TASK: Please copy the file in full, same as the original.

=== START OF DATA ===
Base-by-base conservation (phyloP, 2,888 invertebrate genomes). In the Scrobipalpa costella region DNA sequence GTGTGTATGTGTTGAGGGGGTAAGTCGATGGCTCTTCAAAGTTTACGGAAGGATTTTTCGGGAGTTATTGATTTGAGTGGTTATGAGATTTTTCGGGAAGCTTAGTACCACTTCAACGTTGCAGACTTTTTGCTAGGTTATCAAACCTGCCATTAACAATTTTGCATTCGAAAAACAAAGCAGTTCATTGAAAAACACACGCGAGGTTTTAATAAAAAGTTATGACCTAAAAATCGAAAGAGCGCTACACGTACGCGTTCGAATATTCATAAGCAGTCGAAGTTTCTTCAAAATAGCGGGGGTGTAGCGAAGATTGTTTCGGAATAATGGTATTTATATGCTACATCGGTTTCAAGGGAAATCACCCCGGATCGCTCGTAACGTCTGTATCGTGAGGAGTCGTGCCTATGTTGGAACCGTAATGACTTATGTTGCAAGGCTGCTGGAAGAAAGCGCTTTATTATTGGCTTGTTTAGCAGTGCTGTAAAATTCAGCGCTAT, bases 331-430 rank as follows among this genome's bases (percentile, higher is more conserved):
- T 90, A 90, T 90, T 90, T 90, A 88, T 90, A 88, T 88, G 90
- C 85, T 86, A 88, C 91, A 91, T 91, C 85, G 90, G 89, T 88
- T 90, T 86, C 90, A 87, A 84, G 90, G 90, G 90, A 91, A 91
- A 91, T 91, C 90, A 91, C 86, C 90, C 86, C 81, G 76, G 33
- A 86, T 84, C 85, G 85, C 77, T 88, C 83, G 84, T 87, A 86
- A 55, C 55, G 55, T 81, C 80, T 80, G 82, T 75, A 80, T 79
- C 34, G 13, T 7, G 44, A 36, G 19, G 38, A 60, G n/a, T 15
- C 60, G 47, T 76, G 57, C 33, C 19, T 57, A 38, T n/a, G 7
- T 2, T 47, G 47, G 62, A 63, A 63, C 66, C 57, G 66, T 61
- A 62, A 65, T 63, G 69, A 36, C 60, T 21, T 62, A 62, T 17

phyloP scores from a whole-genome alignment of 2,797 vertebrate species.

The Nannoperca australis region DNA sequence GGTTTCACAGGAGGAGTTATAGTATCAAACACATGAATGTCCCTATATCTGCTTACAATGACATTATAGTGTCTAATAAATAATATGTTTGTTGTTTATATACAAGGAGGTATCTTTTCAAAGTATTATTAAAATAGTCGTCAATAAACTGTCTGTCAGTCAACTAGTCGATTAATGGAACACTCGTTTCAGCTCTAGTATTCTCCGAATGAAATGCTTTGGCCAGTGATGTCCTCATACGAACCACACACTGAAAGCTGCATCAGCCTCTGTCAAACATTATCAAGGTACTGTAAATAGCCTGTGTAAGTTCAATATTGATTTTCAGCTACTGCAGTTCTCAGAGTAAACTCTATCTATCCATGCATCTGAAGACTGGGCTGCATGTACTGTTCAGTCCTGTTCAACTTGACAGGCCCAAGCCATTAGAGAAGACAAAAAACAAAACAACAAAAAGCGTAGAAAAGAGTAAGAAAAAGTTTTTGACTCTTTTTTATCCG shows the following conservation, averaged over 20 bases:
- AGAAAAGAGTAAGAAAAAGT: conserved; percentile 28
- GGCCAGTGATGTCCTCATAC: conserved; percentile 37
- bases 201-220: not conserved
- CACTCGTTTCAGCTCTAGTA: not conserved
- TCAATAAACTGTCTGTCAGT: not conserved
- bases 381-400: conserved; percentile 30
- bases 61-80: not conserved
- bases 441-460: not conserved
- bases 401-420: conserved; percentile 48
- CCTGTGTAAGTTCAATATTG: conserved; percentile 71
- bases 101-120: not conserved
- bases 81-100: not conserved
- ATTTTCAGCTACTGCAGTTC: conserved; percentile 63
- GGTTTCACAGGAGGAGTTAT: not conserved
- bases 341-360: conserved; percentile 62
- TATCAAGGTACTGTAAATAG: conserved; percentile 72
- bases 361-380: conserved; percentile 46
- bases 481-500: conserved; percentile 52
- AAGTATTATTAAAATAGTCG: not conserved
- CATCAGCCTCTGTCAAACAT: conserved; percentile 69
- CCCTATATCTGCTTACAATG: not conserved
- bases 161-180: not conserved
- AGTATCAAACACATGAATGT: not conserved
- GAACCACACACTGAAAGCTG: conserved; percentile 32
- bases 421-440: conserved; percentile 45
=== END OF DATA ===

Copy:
Base-by-base conservation (phyloP, 2,888 invertebrate genomes). In the Scrobipalpa costella region DNA sequence GTGTGTATGTGTTGAGGGGGTAAGTCGATGGCTCTTCAAAGTTTACGGAAGGATTTTTCGGGAGTTATTGATTTGAGTGGTTATGAGATTTTTCGGGAAGCTTAGTACCACTTCAACGTTGCAGACTTTTTGCTAGGTTATCAAACCTGCCATTAACAATTTTGCATTCGAAAAACAAAGCAGTTCATTGAAAAACACACGCGAGGTTTTAATAAAAAGTTATGACCTAAAAATCGAAAGAGCGCTACACGTACGCGTTCGAATATTCATAAGCAGTCGAAGTTTCTTCAAAATAGCGGGGGTGTAGCGAAGATTGTTTCGGAATAATGGTATTTATATGCTACATCGGTTTCAAGGGAAATCACCCCGGATCGCTCGTAACGTCTGTATCGTGAGGAGTCGTGCCTATGTTGGAACCGTAATGACTTATGTTGCAAGGCTGCTGGAAGAAAGCGCTTTATTATTGGCTTGTTTAGCAGTGCTGTAAAATTCAGCGCTAT, bases 331-430 rank as follows among this genome's bases (percentile, higher is more conserved):
- T 90, A 90, T 90, T 90, T 90, A 88, T 90, A 88, T 88, G 90
- C 85, T 86, A 88, C 91, A 91, T 91, C 85, G 90, G 89, T 88
- T 90, T 86, C 90, A 87, A 84, G 90, G 90, G 90, A 91, A 91
- A 91, T 91, C 90, A 91, C 86, C 90, C 86, C 81, G 76, G 33
- A 86, T 84, C 85, G 85, C 77, T 88, C 83, G 84, T 87, A 86
- A 55, C 55, G 55, T 81, C 80, T 80, G 82, T 75, A 80, T 79
- C 34, G 13, T 7, G 44, A 36, G 19, G 38, A 60, G n/a, T 15
- C 60, G 47, T 76, G 57, C 33, C 19, T 57, A 38, T n/a, G 7
- T 2, T 47, G 47, G 62, A 63, A 63, C 66, C 57, G 66, T 61
- A 62, A 65, T 63, G 69, A 36, C 60, T 21, T 62, A 62, T 17

phyloP scores from a whole-genome alignment of 2,797 vertebrate species.

The Nannoperca australis region DNA sequence GGTTTCACAGGAGGAGTTATAGTATCAAACACATGAATGTCCCTATATCTGCTTACAATGACATTATAGTGTCTAATAAATAATATGTTTGTTGTTTATATACAAGGAGGTATCTTTTCAAAGTATTATTAAAATAGTCGTCAATAAACTGTCTGTCAGTCAACTAGTCGATTAATGGAACACTCGTTTCAGCTCTAGTATTCTCCGAATGAAATGCTTTGGCCAGTGATGTCCTCATACGAACCACACACTGAAAGCTGCATCAGCCTCTGTCAAACATTATCAAGGTACTGTAAATAGCCTGTGTAAGTTCAATATTGATTTTCAGCTACTGCAGTTCTCAGAGTAAACTCTATCTATCCATGCATCTGAAGACTGGGCTGCATGTACTGTTCAGTCCTGTTCAACTTGACAGGCCCAAGCCATTAGAGAAGACAAAAAACAAAACAACAAAAAGCGTAGAAAAGAGTAAGAAAAAGTTTTTGACTCTTTTTTATCCG shows the following conservation, averaged over 20 bases:
- AGAAAAGAGTAAGAAAAAGT: conserved; percentile 28
- GGCCAGTGATGTCCTCATAC: conserved; percentile 37
- bases 201-220: not conserved
- CACTCGTTTCAGCTCTAGTA: not conserved
- TCAATAAACTGTCTGTCAGT: not conserved
- bases 381-400: conserved; percentile 30
- bases 61-80: not conserved
- bases 441-460: not conserved
- bases 401-420: conserved; percentile 48
- CCTGTGTAAGTTCAATATTG: conserved; percentile 71
- bases 101-120: not conserved
- bases 81-100: not conserved
- ATTTTCAGCTACTGCAGTTC: conserved; percentile 63
- GGTTTCACAGGAGGAGTTAT: not conserved
- bases 341-360: conserved; percentile 62
- TATCAAGGTACTGTAAATAG: conserved; percentile 72
- bases 361-380: conserved; percentile 46
- bases 481-500: conserved; percentile 52
- AAGTATTATTAAAATAGTCG: not conserved
- CATCAGCCTCTGTCAAACAT: conserved; percentile 69
- CCCTATATCTGCTTACAATG: not conserved
- bases 161-180: not conserved
- AGTATCAAACACATGAATGT: not conserved
- GAACCACACACTGAAAGCTG: conserved; percentile 32
- bases 421-440: conserved; percentile 45